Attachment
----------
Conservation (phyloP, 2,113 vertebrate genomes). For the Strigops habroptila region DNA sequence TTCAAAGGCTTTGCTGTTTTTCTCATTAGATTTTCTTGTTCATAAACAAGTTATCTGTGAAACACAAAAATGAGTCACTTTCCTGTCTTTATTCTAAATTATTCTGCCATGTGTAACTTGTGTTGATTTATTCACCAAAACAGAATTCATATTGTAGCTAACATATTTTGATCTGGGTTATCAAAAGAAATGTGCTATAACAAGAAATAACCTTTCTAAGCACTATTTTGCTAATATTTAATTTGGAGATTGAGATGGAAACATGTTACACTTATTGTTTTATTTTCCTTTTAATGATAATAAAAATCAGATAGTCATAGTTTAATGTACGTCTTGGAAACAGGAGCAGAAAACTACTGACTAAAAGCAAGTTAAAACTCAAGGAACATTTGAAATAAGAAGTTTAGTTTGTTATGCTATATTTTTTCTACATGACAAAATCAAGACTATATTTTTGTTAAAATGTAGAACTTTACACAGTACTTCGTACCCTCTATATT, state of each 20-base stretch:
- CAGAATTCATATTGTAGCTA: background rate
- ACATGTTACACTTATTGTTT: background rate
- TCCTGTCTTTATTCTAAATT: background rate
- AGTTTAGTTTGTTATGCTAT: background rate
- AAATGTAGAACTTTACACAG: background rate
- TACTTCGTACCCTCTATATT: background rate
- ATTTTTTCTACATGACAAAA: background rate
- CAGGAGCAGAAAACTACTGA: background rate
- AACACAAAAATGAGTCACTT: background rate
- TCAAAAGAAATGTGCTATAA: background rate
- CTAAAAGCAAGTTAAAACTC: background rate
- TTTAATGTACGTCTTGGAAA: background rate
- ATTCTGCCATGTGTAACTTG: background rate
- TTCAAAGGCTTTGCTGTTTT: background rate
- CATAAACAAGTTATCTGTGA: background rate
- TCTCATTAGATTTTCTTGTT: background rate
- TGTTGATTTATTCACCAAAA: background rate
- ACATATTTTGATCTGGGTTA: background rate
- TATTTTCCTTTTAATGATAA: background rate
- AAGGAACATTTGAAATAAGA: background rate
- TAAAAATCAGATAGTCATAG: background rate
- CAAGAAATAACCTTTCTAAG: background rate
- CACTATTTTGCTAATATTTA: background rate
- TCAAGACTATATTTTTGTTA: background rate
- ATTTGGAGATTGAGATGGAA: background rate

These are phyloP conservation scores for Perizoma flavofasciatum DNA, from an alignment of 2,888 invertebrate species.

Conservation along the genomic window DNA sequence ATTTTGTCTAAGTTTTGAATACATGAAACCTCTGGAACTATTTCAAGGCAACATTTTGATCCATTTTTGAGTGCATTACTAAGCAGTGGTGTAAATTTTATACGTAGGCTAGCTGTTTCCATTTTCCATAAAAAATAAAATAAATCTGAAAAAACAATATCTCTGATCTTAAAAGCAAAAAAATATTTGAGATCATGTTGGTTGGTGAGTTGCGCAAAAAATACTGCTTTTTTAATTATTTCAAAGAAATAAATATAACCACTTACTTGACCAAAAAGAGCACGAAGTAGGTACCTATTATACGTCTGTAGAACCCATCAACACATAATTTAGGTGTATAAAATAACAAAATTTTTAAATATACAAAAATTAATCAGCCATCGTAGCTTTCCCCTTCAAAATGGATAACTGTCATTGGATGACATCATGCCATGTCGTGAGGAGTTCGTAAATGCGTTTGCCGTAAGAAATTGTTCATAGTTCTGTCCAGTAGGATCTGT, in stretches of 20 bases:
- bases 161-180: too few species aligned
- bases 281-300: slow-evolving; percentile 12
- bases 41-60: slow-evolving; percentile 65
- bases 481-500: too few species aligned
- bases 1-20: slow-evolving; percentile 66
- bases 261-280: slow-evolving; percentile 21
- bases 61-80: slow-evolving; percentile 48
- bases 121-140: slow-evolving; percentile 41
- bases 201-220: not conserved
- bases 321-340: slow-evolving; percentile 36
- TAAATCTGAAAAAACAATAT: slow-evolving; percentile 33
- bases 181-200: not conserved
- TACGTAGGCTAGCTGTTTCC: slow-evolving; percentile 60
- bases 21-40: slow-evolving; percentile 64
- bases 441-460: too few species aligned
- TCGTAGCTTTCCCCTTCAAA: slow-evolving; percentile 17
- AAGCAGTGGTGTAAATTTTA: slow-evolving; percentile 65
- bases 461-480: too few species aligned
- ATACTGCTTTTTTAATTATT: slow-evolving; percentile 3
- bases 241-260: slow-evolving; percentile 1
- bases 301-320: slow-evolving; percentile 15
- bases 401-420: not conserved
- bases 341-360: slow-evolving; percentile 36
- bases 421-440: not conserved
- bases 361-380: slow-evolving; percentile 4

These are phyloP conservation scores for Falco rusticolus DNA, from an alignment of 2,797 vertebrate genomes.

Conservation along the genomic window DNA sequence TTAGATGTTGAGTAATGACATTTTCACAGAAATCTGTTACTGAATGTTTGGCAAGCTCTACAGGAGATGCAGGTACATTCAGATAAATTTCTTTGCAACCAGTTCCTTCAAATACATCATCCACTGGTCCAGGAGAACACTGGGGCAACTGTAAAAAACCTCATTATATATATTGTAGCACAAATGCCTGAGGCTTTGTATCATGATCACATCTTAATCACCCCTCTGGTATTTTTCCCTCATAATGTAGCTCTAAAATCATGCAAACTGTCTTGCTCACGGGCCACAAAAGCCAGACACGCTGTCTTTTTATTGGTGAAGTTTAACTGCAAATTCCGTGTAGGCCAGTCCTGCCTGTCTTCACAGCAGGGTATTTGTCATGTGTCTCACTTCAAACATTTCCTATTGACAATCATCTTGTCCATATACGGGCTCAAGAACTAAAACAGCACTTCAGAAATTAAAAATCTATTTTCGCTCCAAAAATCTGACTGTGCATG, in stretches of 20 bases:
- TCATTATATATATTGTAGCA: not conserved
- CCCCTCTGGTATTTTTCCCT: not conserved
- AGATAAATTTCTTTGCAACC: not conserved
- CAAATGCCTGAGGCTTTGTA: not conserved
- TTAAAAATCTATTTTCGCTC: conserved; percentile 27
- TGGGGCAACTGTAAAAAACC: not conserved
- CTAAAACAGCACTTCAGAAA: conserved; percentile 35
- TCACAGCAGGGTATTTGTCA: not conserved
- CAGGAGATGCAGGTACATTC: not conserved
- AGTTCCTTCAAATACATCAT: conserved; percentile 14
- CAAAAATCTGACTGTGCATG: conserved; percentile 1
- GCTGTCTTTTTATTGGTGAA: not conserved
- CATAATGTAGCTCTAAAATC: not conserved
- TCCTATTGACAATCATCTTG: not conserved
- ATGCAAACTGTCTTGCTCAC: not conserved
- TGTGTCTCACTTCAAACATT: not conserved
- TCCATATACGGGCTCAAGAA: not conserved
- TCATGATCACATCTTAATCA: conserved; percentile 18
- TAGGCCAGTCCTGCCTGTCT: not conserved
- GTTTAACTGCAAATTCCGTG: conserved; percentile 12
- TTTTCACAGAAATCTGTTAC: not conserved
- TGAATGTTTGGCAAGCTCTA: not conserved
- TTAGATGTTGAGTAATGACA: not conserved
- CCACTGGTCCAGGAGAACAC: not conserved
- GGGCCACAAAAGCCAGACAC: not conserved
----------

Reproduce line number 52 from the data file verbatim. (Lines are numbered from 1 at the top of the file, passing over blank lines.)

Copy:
- bases 421-440: not conserved